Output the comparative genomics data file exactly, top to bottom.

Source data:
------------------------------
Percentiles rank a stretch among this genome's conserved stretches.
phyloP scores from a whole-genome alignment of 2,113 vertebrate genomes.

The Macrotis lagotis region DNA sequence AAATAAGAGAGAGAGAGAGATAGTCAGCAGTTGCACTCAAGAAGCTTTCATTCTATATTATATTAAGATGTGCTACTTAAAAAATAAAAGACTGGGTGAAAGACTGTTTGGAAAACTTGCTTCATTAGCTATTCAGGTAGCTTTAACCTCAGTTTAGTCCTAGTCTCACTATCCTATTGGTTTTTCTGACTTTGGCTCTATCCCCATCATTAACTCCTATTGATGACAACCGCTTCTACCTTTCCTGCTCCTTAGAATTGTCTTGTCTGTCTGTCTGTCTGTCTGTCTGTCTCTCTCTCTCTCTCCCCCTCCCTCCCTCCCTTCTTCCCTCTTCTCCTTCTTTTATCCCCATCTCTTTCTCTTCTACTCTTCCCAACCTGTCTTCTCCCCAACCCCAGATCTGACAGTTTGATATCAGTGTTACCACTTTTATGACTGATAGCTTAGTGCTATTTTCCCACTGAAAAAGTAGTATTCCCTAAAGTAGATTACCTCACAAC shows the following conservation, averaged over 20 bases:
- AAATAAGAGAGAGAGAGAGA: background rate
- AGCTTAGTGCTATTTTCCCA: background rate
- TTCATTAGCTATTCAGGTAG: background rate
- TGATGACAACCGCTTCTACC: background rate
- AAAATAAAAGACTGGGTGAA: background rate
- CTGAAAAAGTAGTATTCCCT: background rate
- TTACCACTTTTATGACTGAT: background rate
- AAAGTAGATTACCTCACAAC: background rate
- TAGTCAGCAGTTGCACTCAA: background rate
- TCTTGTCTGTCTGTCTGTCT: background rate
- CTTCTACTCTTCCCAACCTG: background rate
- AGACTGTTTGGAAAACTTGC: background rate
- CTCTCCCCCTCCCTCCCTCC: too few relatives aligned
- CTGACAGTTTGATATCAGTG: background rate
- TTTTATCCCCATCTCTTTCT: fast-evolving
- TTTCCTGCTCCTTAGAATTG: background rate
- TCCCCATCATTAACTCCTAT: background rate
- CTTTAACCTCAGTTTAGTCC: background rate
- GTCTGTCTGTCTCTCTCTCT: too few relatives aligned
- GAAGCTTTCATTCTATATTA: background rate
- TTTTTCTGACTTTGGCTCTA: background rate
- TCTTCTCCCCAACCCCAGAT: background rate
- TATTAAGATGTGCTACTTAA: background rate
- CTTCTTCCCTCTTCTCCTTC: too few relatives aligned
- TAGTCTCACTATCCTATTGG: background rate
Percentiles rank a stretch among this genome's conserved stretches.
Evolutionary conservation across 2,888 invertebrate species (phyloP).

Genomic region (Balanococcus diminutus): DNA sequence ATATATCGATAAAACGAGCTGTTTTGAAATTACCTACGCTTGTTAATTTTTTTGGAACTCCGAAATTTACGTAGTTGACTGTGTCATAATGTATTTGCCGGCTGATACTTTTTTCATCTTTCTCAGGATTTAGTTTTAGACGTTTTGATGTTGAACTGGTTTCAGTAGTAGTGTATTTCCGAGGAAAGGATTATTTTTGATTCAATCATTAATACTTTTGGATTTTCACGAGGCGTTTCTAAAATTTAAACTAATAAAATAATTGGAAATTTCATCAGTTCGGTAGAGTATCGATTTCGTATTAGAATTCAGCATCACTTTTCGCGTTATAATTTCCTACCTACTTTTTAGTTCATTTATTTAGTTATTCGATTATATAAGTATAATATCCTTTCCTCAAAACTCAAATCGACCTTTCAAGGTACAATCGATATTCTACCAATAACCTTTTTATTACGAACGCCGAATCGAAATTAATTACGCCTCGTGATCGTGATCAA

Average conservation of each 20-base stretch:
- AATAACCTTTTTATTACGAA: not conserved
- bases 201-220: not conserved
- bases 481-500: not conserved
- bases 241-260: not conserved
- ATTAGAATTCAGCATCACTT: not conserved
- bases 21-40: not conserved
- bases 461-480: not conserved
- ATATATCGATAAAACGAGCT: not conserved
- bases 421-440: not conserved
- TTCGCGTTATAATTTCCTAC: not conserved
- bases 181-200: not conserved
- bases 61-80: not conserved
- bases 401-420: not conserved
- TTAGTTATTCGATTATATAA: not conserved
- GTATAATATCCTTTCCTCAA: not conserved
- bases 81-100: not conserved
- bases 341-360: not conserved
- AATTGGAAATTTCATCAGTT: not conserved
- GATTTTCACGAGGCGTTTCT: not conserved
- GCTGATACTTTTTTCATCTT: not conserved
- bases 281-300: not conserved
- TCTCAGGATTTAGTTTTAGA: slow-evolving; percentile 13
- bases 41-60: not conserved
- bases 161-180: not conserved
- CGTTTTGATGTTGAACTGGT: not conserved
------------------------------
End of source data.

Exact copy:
Percentiles rank a stretch among this genome's conserved stretches.
phyloP scores from a whole-genome alignment of 2,113 vertebrate genomes.

The Macrotis lagotis region DNA sequence AAATAAGAGAGAGAGAGAGATAGTCAGCAGTTGCACTCAAGAAGCTTTCATTCTATATTATATTAAGATGTGCTACTTAAAAAATAAAAGACTGGGTGAAAGACTGTTTGGAAAACTTGCTTCATTAGCTATTCAGGTAGCTTTAACCTCAGTTTAGTCCTAGTCTCACTATCCTATTGGTTTTTCTGACTTTGGCTCTATCCCCATCATTAACTCCTATTGATGACAACCGCTTCTACCTTTCCTGCTCCTTAGAATTGTCTTGTCTGTCTGTCTGTCTGTCTGTCTGTCTCTCTCTCTCTCTCCCCCTCCCTCCCTCCCTTCTTCCCTCTTCTCCTTCTTTTATCCCCATCTCTTTCTCTTCTACTCTTCCCAACCTGTCTTCTCCCCAACCCCAGATCTGACAGTTTGATATCAGTGTTACCACTTTTATGACTGATAGCTTAGTGCTATTTTCCCACTGAAAAAGTAGTATTCCCTAAAGTAGATTACCTCACAAC shows the following conservation, averaged over 20 bases:
- AAATAAGAGAGAGAGAGAGA: background rate
- AGCTTAGTGCTATTTTCCCA: background rate
- TTCATTAGCTATTCAGGTAG: background rate
- TGATGACAACCGCTTCTACC: background rate
- AAAATAAAAGACTGGGTGAA: background rate
- CTGAAAAAGTAGTATTCCCT: background rate
- TTACCACTTTTATGACTGAT: background rate
- AAAGTAGATTACCTCACAAC: background rate
- TAGTCAGCAGTTGCACTCAA: background rate
- TCTTGTCTGTCTGTCTGTCT: background rate
- CTTCTACTCTTCCCAACCTG: background rate
- AGACTGTTTGGAAAACTTGC: background rate
- CTCTCCCCCTCCCTCCCTCC: too few relatives aligned
- CTGACAGTTTGATATCAGTG: background rate
- TTTTATCCCCATCTCTTTCT: fast-evolving
- TTTCCTGCTCCTTAGAATTG: background rate
- TCCCCATCATTAACTCCTAT: background rate
- CTTTAACCTCAGTTTAGTCC: background rate
- GTCTGTCTGTCTCTCTCTCT: too few relatives aligned
- GAAGCTTTCATTCTATATTA: background rate
- TTTTTCTGACTTTGGCTCTA: background rate
- TCTTCTCCCCAACCCCAGAT: background rate
- TATTAAGATGTGCTACTTAA: background rate
- CTTCTTCCCTCTTCTCCTTC: too few relatives aligned
- TAGTCTCACTATCCTATTGG: background rate
Percentiles rank a stretch among this genome's conserved stretches.
Evolutionary conservation across 2,888 invertebrate species (phyloP).

Genomic region (Balanococcus diminutus): DNA sequence ATATATCGATAAAACGAGCTGTTTTGAAATTACCTACGCTTGTTAATTTTTTTGGAACTCCGAAATTTACGTAGTTGACTGTGTCATAATGTATTTGCCGGCTGATACTTTTTTCATCTTTCTCAGGATTTAGTTTTAGACGTTTTGATGTTGAACTGGTTTCAGTAGTAGTGTATTTCCGAGGAAAGGATTATTTTTGATTCAATCATTAATACTTTTGGATTTTCACGAGGCGTTTCTAAAATTTAAACTAATAAAATAATTGGAAATTTCATCAGTTCGGTAGAGTATCGATTTCGTATTAGAATTCAGCATCACTTTTCGCGTTATAATTTCCTACCTACTTTTTAGTTCATTTATTTAGTTATTCGATTATATAAGTATAATATCCTTTCCTCAAAACTCAAATCGACCTTTCAAGGTACAATCGATATTCTACCAATAACCTTTTTATTACGAACGCCGAATCGAAATTAATTACGCCTCGTGATCGTGATCAA

Average conservation of each 20-base stretch:
- AATAACCTTTTTATTACGAA: not conserved
- bases 201-220: not conserved
- bases 481-500: not conserved
- bases 241-260: not conserved
- ATTAGAATTCAGCATCACTT: not conserved
- bases 21-40: not conserved
- bases 461-480: not conserved
- ATATATCGATAAAACGAGCT: not conserved
- bases 421-440: not conserved
- TTCGCGTTATAATTTCCTAC: not conserved
- bases 181-200: not conserved
- bases 61-80: not conserved
- bases 401-420: not conserved
- TTAGTTATTCGATTATATAA: not conserved
- GTATAATATCCTTTCCTCAA: not conserved
- bases 81-100: not conserved
- bases 341-360: not conserved
- AATTGGAAATTTCATCAGTT: not conserved
- GATTTTCACGAGGCGTTTCT: not conserved
- GCTGATACTTTTTTCATCTT: not conserved
- bases 281-300: not conserved
- TCTCAGGATTTAGTTTTAGA: slow-evolving; percentile 13
- bases 41-60: not conserved
- bases 161-180: not conserved
- CGTTTTGATGTTGAACTGGT: not conserved